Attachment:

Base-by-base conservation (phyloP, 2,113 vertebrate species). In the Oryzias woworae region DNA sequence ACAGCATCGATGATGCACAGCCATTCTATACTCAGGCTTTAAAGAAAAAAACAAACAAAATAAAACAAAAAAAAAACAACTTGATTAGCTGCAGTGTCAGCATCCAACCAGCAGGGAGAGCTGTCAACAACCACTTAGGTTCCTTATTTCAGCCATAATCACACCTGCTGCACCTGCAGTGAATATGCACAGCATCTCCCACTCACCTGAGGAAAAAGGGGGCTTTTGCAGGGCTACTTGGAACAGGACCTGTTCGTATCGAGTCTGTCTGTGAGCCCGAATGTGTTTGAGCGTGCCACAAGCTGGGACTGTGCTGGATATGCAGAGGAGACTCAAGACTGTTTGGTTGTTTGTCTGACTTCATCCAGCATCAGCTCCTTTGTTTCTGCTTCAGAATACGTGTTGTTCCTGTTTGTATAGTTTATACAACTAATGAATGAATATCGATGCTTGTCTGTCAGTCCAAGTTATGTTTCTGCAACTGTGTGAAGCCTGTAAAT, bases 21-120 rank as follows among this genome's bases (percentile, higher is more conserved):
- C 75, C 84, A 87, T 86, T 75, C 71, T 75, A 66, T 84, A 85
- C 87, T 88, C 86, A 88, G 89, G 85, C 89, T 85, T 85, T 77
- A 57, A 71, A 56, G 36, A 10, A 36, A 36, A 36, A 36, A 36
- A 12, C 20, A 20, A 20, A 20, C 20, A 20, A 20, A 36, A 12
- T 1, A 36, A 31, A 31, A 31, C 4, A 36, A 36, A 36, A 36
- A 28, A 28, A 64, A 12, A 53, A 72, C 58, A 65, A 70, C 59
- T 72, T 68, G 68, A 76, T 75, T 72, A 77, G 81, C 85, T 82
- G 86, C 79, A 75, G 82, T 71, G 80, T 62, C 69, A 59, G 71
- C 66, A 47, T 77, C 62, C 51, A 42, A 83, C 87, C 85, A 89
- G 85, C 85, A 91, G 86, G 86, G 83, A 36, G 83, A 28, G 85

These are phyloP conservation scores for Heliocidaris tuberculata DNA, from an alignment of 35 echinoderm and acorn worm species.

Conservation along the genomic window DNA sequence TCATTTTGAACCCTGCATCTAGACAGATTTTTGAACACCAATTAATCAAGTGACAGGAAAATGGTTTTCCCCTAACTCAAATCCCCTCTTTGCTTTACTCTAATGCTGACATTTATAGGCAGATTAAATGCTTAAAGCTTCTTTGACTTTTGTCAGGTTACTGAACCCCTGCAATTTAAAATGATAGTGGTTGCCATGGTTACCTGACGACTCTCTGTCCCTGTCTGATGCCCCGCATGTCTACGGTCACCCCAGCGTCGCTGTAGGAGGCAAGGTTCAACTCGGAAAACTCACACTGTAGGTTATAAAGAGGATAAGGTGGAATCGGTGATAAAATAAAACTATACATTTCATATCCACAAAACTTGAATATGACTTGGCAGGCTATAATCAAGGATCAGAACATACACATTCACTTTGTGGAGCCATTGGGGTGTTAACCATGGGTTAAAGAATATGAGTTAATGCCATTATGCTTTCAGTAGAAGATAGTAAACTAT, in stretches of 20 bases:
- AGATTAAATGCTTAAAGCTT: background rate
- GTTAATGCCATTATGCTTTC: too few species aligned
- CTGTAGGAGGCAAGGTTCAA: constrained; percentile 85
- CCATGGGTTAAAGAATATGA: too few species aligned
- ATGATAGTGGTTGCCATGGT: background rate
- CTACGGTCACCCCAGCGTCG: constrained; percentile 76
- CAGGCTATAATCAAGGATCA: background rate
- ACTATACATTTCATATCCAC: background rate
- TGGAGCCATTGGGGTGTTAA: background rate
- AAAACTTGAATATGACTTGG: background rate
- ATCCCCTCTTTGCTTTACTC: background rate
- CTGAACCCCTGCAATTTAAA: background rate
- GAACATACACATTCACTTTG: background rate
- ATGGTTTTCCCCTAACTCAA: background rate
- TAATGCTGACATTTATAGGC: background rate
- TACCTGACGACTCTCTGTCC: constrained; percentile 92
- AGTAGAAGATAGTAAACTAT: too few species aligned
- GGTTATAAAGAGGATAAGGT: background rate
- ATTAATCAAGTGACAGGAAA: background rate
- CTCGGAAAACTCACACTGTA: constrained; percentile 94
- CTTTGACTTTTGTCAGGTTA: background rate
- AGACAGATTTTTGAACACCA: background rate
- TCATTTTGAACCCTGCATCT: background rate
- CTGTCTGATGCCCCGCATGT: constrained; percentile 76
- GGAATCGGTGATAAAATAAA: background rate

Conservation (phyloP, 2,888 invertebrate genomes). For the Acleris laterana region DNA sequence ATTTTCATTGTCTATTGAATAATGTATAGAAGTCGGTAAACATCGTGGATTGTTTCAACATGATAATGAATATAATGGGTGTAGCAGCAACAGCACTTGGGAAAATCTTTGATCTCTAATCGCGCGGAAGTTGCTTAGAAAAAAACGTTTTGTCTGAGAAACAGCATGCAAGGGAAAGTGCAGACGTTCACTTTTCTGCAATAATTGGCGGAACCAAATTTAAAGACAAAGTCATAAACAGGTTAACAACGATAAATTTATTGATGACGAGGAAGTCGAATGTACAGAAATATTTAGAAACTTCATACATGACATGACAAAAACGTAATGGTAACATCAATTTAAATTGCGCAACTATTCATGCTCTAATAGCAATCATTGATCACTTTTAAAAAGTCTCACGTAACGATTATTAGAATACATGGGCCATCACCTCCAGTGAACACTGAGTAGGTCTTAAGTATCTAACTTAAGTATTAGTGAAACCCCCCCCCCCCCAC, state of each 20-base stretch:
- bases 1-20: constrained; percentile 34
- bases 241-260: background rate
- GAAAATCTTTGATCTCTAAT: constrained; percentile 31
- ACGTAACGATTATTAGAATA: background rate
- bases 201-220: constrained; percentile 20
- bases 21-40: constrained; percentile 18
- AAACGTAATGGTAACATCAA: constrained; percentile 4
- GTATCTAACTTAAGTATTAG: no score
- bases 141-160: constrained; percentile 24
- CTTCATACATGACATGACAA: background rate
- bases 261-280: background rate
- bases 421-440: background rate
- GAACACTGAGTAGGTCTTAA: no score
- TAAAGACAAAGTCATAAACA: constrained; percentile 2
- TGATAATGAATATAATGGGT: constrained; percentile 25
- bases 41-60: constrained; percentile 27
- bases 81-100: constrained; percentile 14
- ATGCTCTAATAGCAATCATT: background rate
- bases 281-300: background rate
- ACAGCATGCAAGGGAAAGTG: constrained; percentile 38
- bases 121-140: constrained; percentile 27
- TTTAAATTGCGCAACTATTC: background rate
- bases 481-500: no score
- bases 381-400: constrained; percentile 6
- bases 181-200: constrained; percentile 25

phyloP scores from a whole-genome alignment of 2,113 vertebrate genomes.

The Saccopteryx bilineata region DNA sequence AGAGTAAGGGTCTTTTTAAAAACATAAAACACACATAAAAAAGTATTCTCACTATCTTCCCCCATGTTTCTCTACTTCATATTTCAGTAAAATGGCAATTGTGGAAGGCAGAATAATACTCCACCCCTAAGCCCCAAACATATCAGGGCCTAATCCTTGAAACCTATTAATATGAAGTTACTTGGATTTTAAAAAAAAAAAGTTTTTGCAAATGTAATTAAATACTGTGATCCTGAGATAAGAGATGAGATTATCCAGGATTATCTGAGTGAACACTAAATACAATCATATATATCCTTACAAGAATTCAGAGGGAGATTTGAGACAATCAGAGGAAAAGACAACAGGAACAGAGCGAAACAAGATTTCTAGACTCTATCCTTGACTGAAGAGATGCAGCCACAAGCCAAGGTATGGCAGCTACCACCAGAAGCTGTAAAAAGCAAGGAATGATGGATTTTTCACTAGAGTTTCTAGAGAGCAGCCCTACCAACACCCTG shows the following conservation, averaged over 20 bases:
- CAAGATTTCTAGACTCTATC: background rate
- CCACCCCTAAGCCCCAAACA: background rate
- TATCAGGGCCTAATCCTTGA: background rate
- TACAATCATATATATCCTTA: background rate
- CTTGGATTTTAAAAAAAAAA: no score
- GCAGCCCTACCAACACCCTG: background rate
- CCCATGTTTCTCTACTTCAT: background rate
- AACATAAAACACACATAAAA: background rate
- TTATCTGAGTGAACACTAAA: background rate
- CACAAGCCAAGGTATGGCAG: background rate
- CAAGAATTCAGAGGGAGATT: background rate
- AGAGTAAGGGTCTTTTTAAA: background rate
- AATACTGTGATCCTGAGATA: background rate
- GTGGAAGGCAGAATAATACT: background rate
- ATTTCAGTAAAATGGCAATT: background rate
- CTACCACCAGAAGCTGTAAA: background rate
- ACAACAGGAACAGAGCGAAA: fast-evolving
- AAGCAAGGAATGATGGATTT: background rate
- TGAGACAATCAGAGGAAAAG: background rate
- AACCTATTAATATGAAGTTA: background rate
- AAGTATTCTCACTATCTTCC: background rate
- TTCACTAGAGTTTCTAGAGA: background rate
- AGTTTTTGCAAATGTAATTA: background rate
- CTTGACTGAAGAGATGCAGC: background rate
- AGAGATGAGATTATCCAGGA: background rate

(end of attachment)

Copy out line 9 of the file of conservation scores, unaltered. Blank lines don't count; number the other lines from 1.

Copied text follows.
- G 86, C 79, A 75, G 82, T 71, G 80, T 62, C 69, A 59, G 71